The 2014 Chevrolet Suburban is basically a holdover vehicle until the 2015 model debuts in the first quarter of 2014. As for changes, the LS and LT models gain power-adjustable pedals, remote start, rear park assist and a rearview camera as part of their standard-equipment list.
The 2013 Suburban carries over with minimal changes. Aside from new exterior color choices, the biggest new feature is that powertrain grade braking, previously used only in tow/haul mode, now works in normal transmission mode. The feature slows the vehicle on steep descents using engine torque, which can reduce brake wear.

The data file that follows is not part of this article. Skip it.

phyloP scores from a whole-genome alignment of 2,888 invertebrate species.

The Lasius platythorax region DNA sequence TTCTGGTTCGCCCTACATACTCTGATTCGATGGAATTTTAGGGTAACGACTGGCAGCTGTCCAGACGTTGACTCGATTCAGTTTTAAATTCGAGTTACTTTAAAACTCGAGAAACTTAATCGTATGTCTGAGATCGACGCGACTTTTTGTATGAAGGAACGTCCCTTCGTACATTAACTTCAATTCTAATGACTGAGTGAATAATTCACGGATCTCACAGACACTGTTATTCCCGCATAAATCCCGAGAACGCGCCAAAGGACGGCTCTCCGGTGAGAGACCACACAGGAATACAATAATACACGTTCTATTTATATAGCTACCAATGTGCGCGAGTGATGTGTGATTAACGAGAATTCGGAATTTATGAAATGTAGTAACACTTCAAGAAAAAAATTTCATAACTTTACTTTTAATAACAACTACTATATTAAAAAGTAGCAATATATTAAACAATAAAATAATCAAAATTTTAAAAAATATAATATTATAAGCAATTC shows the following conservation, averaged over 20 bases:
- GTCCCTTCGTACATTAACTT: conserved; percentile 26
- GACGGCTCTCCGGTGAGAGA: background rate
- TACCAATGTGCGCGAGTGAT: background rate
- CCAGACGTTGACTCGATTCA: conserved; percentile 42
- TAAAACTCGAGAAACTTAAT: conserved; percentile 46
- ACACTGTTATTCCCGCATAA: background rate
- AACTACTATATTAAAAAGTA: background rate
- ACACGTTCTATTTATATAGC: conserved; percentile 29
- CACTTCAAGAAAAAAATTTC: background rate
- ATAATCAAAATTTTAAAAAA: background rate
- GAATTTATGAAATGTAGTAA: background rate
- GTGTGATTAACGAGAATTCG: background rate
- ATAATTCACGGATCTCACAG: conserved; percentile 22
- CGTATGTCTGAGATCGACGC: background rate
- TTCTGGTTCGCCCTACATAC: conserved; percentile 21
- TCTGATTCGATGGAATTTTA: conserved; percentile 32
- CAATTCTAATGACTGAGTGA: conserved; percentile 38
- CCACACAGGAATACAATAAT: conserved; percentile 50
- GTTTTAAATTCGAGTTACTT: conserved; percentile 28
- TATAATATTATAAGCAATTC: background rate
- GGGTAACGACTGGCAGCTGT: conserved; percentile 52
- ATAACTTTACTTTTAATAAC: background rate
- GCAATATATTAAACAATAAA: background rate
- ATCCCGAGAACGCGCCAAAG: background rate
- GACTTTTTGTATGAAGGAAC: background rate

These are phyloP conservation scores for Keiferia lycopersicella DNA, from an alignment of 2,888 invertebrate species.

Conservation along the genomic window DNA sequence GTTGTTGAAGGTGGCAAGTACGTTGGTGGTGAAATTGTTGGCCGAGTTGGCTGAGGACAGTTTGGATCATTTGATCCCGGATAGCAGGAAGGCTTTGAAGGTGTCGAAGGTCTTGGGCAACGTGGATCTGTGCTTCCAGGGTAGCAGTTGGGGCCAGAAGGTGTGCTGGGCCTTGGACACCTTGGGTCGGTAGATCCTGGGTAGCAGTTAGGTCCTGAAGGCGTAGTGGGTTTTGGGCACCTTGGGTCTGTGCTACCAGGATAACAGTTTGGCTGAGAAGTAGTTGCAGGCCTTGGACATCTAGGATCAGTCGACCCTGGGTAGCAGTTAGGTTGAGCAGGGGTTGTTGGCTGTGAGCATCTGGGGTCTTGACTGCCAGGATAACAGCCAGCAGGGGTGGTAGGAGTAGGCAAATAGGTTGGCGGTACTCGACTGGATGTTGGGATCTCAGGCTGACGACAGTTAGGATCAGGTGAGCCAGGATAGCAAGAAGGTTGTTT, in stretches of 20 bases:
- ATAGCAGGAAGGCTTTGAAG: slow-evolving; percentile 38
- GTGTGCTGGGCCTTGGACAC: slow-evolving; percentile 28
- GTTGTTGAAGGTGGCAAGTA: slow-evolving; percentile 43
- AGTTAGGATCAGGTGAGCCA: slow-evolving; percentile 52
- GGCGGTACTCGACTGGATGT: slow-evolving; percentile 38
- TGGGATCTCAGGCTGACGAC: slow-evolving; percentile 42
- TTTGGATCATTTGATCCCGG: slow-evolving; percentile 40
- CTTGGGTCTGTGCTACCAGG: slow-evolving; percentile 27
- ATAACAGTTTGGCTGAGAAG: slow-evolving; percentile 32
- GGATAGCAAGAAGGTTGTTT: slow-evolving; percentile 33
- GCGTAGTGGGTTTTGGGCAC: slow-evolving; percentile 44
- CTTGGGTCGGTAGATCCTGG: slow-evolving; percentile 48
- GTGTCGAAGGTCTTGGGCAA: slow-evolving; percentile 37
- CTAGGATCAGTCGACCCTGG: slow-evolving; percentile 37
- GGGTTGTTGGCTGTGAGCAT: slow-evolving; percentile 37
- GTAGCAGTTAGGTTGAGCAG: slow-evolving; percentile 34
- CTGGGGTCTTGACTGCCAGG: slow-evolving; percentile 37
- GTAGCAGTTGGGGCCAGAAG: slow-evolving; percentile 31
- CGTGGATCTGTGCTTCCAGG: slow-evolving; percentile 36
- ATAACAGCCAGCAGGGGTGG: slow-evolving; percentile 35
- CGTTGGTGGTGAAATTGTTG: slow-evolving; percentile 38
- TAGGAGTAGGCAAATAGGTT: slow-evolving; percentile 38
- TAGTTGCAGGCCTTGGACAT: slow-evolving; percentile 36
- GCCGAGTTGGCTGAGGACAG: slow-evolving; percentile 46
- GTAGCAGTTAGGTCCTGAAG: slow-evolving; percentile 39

Chevrolet has been building the Suburban for nearly 80 years, making it the oldest nameplate in automotive history. Generations of families have grown up with the Suburban, which is why, despite its massive size and thirst for fuel, it remains an integral part of the American automotive story. With an all-new Suburban on deck for 2015, the 2014 Suburban acts as a holdover model, losing the larger V8 and 9,000-pound tow rating of the now-defunct 2500 model in the process. While the Suburban is good at what it does, it doesn’t offer the towing ability or flush-folding 3rd-row seat of the Ford Expedition, or the superior horsepower offered by the Toyota Sequoia.